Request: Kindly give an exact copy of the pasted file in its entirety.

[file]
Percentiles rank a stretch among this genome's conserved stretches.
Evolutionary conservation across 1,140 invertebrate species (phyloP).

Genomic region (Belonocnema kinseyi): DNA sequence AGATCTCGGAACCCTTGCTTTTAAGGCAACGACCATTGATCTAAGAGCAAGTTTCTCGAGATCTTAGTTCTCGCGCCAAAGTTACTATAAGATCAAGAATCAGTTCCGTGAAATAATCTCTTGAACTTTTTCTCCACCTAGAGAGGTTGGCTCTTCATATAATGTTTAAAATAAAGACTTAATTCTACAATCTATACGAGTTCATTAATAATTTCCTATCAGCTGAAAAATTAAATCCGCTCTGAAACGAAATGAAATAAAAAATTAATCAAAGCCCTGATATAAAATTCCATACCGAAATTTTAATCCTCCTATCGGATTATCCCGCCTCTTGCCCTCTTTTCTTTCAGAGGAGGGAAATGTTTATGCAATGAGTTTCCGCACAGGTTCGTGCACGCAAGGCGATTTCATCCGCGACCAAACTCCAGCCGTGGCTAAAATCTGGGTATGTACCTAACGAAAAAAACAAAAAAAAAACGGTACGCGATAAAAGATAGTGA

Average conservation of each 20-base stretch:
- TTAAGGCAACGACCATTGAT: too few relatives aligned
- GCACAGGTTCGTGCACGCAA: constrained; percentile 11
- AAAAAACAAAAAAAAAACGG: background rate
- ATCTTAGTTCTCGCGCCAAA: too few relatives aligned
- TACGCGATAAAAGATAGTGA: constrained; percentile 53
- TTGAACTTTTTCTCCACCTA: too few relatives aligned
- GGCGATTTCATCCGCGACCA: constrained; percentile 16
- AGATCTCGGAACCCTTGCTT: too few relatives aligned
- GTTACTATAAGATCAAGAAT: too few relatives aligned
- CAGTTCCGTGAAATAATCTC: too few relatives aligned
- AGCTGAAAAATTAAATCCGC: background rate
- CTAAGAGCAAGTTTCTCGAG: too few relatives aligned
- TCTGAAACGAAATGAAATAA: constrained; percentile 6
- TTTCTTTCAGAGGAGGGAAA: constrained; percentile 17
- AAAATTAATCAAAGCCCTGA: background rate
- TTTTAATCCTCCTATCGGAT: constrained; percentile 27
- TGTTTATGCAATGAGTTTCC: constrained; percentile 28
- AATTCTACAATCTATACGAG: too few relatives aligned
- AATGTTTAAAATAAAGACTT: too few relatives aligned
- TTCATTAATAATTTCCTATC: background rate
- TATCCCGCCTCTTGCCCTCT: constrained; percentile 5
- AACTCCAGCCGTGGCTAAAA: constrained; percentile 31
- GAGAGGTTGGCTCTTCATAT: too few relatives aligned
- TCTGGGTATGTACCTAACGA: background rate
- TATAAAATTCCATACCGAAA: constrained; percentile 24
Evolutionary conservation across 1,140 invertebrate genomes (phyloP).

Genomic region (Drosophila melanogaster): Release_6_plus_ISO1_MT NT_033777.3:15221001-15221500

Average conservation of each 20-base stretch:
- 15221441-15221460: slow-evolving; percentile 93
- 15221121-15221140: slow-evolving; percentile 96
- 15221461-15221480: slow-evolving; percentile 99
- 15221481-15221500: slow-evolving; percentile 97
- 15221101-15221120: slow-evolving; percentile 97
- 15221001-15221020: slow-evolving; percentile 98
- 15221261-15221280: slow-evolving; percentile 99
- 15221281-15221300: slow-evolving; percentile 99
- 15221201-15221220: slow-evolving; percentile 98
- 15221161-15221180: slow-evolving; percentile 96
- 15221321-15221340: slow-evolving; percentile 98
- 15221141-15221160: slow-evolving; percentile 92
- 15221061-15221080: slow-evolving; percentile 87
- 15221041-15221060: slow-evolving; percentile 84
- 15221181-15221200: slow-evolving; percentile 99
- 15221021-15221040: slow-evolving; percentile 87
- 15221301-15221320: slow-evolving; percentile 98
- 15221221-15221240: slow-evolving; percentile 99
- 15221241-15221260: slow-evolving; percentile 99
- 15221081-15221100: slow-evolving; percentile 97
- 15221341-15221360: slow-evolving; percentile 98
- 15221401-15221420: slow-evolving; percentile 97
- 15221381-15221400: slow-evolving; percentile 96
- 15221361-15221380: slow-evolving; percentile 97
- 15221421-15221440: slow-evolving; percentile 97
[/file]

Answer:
Percentiles rank a stretch among this genome's conserved stretches.
Evolutionary conservation across 1,140 invertebrate species (phyloP).

Genomic region (Belonocnema kinseyi): DNA sequence AGATCTCGGAACCCTTGCTTTTAAGGCAACGACCATTGATCTAAGAGCAAGTTTCTCGAGATCTTAGTTCTCGCGCCAAAGTTACTATAAGATCAAGAATCAGTTCCGTGAAATAATCTCTTGAACTTTTTCTCCACCTAGAGAGGTTGGCTCTTCATATAATGTTTAAAATAAAGACTTAATTCTACAATCTATACGAGTTCATTAATAATTTCCTATCAGCTGAAAAATTAAATCCGCTCTGAAACGAAATGAAATAAAAAATTAATCAAAGCCCTGATATAAAATTCCATACCGAAATTTTAATCCTCCTATCGGATTATCCCGCCTCTTGCCCTCTTTTCTTTCAGAGGAGGGAAATGTTTATGCAATGAGTTTCCGCACAGGTTCGTGCACGCAAGGCGATTTCATCCGCGACCAAACTCCAGCCGTGGCTAAAATCTGGGTATGTACCTAACGAAAAAAACAAAAAAAAAACGGTACGCGATAAAAGATAGTGA

Average conservation of each 20-base stretch:
- TTAAGGCAACGACCATTGAT: too few relatives aligned
- GCACAGGTTCGTGCACGCAA: constrained; percentile 11
- AAAAAACAAAAAAAAAACGG: background rate
- ATCTTAGTTCTCGCGCCAAA: too few relatives aligned
- TACGCGATAAAAGATAGTGA: constrained; percentile 53
- TTGAACTTTTTCTCCACCTA: too few relatives aligned
- GGCGATTTCATCCGCGACCA: constrained; percentile 16
- AGATCTCGGAACCCTTGCTT: too few relatives aligned
- GTTACTATAAGATCAAGAAT: too few relatives aligned
- CAGTTCCGTGAAATAATCTC: too few relatives aligned
- AGCTGAAAAATTAAATCCGC: background rate
- CTAAGAGCAAGTTTCTCGAG: too few relatives aligned
- TCTGAAACGAAATGAAATAA: constrained; percentile 6
- TTTCTTTCAGAGGAGGGAAA: constrained; percentile 17
- AAAATTAATCAAAGCCCTGA: background rate
- TTTTAATCCTCCTATCGGAT: constrained; percentile 27
- TGTTTATGCAATGAGTTTCC: constrained; percentile 28
- AATTCTACAATCTATACGAG: too few relatives aligned
- AATGTTTAAAATAAAGACTT: too few relatives aligned
- TTCATTAATAATTTCCTATC: background rate
- TATCCCGCCTCTTGCCCTCT: constrained; percentile 5
- AACTCCAGCCGTGGCTAAAA: constrained; percentile 31
- GAGAGGTTGGCTCTTCATAT: too few relatives aligned
- TCTGGGTATGTACCTAACGA: background rate
- TATAAAATTCCATACCGAAA: constrained; percentile 24
Evolutionary conservation across 1,140 invertebrate genomes (phyloP).

Genomic region (Drosophila melanogaster): Release_6_plus_ISO1_MT NT_033777.3:15221001-15221500

Average conservation of each 20-base stretch:
- 15221441-15221460: slow-evolving; percentile 93
- 15221121-15221140: slow-evolving; percentile 96
- 15221461-15221480: slow-evolving; percentile 99
- 15221481-15221500: slow-evolving; percentile 97
- 15221101-15221120: slow-evolving; percentile 97
- 15221001-15221020: slow-evolving; percentile 98
- 15221261-15221280: slow-evolving; percentile 99
- 15221281-15221300: slow-evolving; percentile 99
- 15221201-15221220: slow-evolving; percentile 98
- 15221161-15221180: slow-evolving; percentile 96
- 15221321-15221340: slow-evolving; percentile 98
- 15221141-15221160: slow-evolving; percentile 92
- 15221061-15221080: slow-evolving; percentile 87
- 15221041-15221060: slow-evolving; percentile 84
- 15221181-15221200: slow-evolving; percentile 99
- 15221021-15221040: slow-evolving; percentile 87
- 15221301-15221320: slow-evolving; percentile 98
- 15221221-15221240: slow-evolving; percentile 99
- 15221241-15221260: slow-evolving; percentile 99
- 15221081-15221100: slow-evolving; percentile 97
- 15221341-15221360: slow-evolving; percentile 98
- 15221401-15221420: slow-evolving; percentile 97
- 15221381-15221400: slow-evolving; percentile 96
- 15221361-15221380: slow-evolving; percentile 97
- 15221421-15221440: slow-evolving; percentile 97